Coronavirus: the football player's perspective

Badu plays in Verona in the north of Italy - the area of the country worst-hit by the virus

Emmanuel Agyemang Badu is a Ghana international midfielder playing for Hellas Verona in Italy - where all sporting events, including games in the top division, Serie A - will be played behind closed doors until 3 April due to the coronavirus outbreak in the country.

Here, he tells the BBC how it feels to be a player caught up in the events:

I was expecting this because it's really spreading so fast, so we needed to take the decision - although playing without supporters in the stands is a bit strange for us.

But we can't risk anything, because the virus is spreading very fast now.

So there are two options - either we suspend the league, or we play without supporters. We can't risk lives.


Inter Milan v Ludogorets
Inter Milan's Europa League game against Ludogorets was played at an empty San Siro

I'm worried, because I live in Italy, where it is spreading a lot. I have friends in China and they can't go out at all.

I have friends in other parts of Italy too. We are all a bit worried - but we can't do anything. It's something where we just have to take good care of ourselves.

They have given us the advice on what we need to do to avoid coronavirus - we just need to read it and abide by it.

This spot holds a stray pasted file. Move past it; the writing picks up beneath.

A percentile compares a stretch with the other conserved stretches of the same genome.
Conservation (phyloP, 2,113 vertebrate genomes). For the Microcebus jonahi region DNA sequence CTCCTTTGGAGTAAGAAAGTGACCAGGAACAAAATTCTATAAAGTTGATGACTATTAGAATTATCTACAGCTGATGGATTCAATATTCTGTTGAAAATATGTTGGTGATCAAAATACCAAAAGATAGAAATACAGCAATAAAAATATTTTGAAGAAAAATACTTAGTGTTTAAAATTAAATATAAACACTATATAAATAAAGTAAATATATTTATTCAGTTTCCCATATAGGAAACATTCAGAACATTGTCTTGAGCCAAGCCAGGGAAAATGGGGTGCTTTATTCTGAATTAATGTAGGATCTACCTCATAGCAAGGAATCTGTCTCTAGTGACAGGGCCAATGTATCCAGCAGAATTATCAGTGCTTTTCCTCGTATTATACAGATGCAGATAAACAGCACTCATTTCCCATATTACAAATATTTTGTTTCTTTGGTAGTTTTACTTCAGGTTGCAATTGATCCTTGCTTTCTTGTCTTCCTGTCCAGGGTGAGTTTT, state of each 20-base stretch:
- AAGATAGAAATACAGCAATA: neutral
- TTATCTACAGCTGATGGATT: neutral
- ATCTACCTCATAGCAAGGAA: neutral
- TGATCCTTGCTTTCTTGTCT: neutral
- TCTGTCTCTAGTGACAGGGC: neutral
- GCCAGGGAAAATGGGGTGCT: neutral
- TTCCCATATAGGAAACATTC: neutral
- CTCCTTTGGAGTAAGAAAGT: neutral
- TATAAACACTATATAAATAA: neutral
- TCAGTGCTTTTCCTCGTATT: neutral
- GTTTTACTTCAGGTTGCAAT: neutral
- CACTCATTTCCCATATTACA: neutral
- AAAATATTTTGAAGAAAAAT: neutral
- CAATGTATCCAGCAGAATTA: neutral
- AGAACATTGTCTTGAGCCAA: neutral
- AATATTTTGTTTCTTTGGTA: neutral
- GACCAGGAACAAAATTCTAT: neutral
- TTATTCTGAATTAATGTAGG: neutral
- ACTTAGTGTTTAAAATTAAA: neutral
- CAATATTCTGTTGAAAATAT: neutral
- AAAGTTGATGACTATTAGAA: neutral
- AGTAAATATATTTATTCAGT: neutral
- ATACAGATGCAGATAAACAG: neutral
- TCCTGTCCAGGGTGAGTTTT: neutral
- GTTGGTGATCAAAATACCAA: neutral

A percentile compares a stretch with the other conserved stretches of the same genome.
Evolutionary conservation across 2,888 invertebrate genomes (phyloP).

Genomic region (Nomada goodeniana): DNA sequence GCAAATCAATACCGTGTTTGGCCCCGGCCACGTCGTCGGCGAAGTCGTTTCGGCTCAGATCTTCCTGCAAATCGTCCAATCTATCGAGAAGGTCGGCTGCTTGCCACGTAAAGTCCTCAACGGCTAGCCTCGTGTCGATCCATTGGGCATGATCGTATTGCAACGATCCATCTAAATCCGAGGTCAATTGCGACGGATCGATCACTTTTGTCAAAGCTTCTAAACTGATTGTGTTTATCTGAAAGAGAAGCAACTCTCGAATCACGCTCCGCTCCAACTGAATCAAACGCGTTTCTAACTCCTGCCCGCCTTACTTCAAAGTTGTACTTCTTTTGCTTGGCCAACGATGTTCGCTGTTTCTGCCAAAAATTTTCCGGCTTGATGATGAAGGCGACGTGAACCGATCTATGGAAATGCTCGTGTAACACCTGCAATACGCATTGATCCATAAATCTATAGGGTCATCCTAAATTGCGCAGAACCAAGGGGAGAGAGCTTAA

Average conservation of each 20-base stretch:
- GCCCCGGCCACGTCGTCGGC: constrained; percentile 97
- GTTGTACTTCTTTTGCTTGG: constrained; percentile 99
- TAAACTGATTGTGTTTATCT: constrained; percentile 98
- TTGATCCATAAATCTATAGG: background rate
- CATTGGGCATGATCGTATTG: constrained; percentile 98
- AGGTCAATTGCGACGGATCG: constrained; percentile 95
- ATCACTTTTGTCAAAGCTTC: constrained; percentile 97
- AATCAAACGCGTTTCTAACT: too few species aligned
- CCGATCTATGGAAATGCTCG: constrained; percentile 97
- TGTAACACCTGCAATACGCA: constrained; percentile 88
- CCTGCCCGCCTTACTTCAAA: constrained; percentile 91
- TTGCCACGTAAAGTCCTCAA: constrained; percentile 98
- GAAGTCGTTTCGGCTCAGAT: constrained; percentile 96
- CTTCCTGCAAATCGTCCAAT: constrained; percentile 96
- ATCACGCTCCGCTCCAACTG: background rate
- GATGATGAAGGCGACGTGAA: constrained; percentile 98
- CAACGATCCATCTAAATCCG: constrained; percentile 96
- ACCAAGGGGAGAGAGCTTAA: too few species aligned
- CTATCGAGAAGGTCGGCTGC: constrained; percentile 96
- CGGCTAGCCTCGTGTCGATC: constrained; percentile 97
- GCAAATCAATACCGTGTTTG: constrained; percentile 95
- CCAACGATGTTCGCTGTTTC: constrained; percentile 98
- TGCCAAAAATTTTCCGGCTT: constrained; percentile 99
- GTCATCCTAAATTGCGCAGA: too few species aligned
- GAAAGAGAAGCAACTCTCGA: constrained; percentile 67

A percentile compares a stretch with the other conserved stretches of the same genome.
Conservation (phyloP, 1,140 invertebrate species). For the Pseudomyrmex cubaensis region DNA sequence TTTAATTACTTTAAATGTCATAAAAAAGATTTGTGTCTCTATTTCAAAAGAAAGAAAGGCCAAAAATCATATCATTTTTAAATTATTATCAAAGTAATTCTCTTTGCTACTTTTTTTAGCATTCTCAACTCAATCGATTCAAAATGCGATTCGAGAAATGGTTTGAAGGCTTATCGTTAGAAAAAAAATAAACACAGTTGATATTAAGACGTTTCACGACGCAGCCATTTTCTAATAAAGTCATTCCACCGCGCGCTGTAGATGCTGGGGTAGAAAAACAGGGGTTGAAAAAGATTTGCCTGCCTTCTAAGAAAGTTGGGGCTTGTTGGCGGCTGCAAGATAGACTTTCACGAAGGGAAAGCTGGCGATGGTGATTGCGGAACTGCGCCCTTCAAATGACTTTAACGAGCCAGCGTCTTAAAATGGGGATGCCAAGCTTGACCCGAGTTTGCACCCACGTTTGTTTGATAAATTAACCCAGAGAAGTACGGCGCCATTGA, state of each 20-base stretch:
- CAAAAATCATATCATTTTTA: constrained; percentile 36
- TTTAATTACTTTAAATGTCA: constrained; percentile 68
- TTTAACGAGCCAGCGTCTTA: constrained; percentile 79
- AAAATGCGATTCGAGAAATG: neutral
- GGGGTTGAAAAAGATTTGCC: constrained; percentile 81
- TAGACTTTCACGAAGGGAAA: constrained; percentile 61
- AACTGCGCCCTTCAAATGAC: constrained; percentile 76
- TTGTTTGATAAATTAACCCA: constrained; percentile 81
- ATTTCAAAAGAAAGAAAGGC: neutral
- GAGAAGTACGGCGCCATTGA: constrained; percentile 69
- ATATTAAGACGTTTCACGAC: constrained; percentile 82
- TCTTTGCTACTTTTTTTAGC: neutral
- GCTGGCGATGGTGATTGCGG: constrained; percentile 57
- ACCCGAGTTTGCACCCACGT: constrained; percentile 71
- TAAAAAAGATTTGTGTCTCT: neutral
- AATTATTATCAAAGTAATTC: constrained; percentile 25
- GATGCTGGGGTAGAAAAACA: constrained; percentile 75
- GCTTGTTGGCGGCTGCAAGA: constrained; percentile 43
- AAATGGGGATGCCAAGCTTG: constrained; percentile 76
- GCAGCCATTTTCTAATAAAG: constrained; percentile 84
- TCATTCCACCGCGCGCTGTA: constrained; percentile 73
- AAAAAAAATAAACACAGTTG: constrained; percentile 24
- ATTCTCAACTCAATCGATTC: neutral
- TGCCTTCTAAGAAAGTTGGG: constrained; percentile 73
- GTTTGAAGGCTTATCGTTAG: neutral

I'm someone who doesn't go out a lot anyway, but I'm a human being and we all need to go out sometimes - just to go to the mall, or to a restaurant to eat, or to do the laundry, or do some window shopping.

Right now, all that has changed. Most places have been closed down.

Even going to safe places, you need to be very careful. To avoid coronavirus, I can only go to training, and then go straight back home.

This is how I can save myself from getting it. The virus is really spreading. We can't risk lives - that is the first thing we have to think about.

I think playing behind closed doors for three weeks or a month is the action we have to take. We need to understand whatever additions to the law are brought out, and go with it.


Fans display banner reading "in tragedies there is no rivalry, united against Covid-19"
Fans in Italian football have been very aware of the virus and its potential impact

Most of the top clubs in Italy - Napoli, Juventus, Inter Milan - have a busy schedule; it is very difficult for them because they have Champions League games, they have Coppa Italia games - and most of their players are in international action this month as well.

If they are playing without their supporters, and they go outside of the country and the supporters of other teams have their fans there, it is a disadvantage for the Italian clubs.

It does seem unfair - but that is just my opinion. Those making the decisions know what is best.

The virus is spreading fast. We know that in Switzerland they have suspended the league altogether.

I think Uefa will make a decision over this that will be good for every team. It is going to be very worrisome for fans as well.

Going to the stadium to support your club is fun - and a great way to relieve stress and see some of the players with your own eyes. It is awesome for the supporters, to go with your family and see it for real.

But life is so precious, and so good - you can't just risk anything for it.

So we just have to make the decision to save the players; save the families; and save the supporters.

Emmanuel Agyemang Badu was talking to BBC Sport Africa's Stanley Kwenda